Refractive Surgery FAQS
Who can have refractive surgery?
Answer: You are eligible for the Warfighter Refractive
Eye Surgery Program if you are Active Duty or AGR personnel. However, conditions do apply so
please see the "How
do I enroll for surgery?"
If I’m retired from the military service
can I have surgery?
Answer: No. This is a mission readiness program for AD
personnel only at this time.
Question: I am
activated National Guard, how do I get surgery
Answer: Unfortunately at this time you are unlikely to
be eligible for surgery under the Warfighter Program. A basic
requirement is that you must have at least 18 months left on your AD
tour at the time of your surgery.
Question: Do you have
a waiting list?
Answer: No we don't have a waiting list. We have a
Question: Who has priority?
Answer: You need to be active duty and have a combat arms MOS (i.e. 11, 12, 13, 14, 18, 19, 21, 51, 88). Or you need to be deploying to a hostile environment in support of the Global War on Terrorism. If you do not fall into these categories you will receive refractive surgery if space is available. If your status changes at any time, please contact and inform your local eye clinic.
Question: I am a
priority candidate, how long is the waiting time before I can have
Answer: It depends on if your commander has signed off
on your authorization and when you for the surgery and have at least
30 days following for healing and recovery time.
Are National Guard or Reserves eligible for refractive surgery?
Answer: National Guard (full time or part time) and
Reserves are generally not eligible for surgery under this plan.
If your active tour is going to be longer than 18 months then yes,
you would be eligible for refractive surgery.
Do I need to have an eye exam before I apply for refractive surgery?
Answer: You need to have at least two stable eye exams
over the last two years on record before you can apply.
I am just
about to retire and I would like to have surgery before my ETS date.
How do I apply?
Answer: Unfortunately the Warfighter Refractive Eye Surgery
Program is a mission readiness program and not an entitlement
program. You must have at least 18 months left in AD status at the
time of your surgery to be eligible.
Can I lose my best corrected vision (best vision with glasses or
contact lenses)? How likely is that?
Answer: Possibly. Published reports indicate up to 1%
of patients may end up with a small decrease in their vision. For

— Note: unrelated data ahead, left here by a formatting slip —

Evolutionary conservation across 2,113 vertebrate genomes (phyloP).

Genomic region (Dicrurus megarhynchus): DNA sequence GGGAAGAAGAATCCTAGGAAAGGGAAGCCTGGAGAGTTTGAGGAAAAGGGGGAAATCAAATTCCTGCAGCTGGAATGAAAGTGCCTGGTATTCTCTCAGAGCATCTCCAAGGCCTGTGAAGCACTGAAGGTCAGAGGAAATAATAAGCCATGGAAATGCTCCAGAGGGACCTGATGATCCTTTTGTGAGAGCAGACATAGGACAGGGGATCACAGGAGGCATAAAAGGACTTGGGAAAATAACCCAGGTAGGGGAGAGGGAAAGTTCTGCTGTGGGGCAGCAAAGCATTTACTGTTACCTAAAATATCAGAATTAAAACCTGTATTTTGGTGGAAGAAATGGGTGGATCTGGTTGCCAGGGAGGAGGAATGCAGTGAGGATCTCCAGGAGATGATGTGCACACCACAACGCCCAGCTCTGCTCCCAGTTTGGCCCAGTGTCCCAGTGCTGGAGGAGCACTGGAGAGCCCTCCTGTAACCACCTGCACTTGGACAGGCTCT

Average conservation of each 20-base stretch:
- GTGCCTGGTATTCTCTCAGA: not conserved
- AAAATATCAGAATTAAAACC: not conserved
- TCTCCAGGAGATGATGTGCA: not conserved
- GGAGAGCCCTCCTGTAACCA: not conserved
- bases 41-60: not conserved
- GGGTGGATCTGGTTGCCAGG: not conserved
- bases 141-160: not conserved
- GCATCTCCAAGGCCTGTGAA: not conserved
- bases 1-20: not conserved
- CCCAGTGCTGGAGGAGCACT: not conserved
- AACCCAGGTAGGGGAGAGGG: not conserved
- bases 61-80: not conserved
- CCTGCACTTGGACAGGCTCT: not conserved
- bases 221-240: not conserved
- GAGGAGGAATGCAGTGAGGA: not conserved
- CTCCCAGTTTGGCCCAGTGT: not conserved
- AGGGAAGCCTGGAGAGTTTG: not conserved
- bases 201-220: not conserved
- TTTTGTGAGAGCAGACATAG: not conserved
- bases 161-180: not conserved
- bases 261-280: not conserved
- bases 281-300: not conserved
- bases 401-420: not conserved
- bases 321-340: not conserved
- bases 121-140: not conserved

example: best corrected pre-operative vision of 20/20 could drop to
20/30, 20/40, or worse). For reference purposes: driving without
glasses requires about 20/40 vision, while reading requires about
If I am doing fine with my glasses and/or contact lenses,
should I consider this procedure?
Answer: Maybe, depending on your expectations.
The realistic expectation of these procedures is to reduce (possibly
eliminate) the requirement for glasses or contact lenses after
accepting some risks associated with the surgery. Unrealistic
expectations include: "I want to be guaranteed that I will never
have to wear glasses or contact lenses again" or "I expect and
demand 'perfect' vision after absolutely risk-free surgery." Clarify
your expectations and then get information. Refractive surgery is
not for everyone!
Will I need to arrange time off from work?
Answer: Personnel will typically be given up to
4 days of convalescent leave immediately following surgery. There
will be additional time requirements (e.g.: pre-operative exam,
consent briefing, etc) in addition to amount of days it takes to
travel to and from the surgery center. All preoperative and
postoperative appointments need to be coordinated and approved
through your chain of command. You may return to your local military
eye doctor (if available) for follow up appointments required after
Is this treatment reversible?
Answer: No. Once the treatment is done, it cannot be
undone. Modifications or "enhancements" of the original procedure
may be done if required.
Is this treatment painful?
Answer: No. The procedure itself is not painful
(topical anesthetic is used). Postoperative healing for PRK does
have some discomfort (generally mild to moderate for a few days).
This discomfort is transient and pain relievers are provided. LASIK
postoperative healing is generally painless.
Will I have to take eye drops afterwards?
Answer: Yes. Most patients will typically be on
at least four different eye drop medications. These drops will
decrease rapidly to only one type of drop during the month after
surgery. Individual postoperative courses and treatments may vary.
How long does this treatment take?
Answer: The actual time in the treatment chair takes
only a few minutes and is done on an outpatient basis (no
hospitalization required). However, you will definitely need an
escort to take you home the day of surgery and the day after
surgery. NO ONE WILL BE ALLOWED TO OPERATE A MOTOR VEHICLE OR
DANGEROUS MACHINERY AFTER LASER EYE SURGERY UNTIL THEY ARE INFORMED
IT IS SAFE TO DO SO BY YOUR EYE DOCTOR.
Will I ever have to use glasses or contact lenses afterwards?
Answer: Maybe. The goal is to make you less
dependent on glasses or contact lenses. The treatment may even
eliminate your need for glasses, but that is NOT guaranteed. As
patients approach the early 40s, they usually will need to start
wearing reading glasses.
I'm active duty. If I get laser refractive surgery, is there a
minimum commitment / retainability for continued active service
before I can retire or separate?
Answer: Yes. According to current Army guidance,
to ensure a return on investment for the Army, a Warfighter Program
Patient will have 18 months on active duty from the date of surgery.
These are just a few "frequently asked questions". More detailed
information is available from your local military eye doctor -
ophthalmologist or optometrist. More information is also provided in
local preoperative evaluations.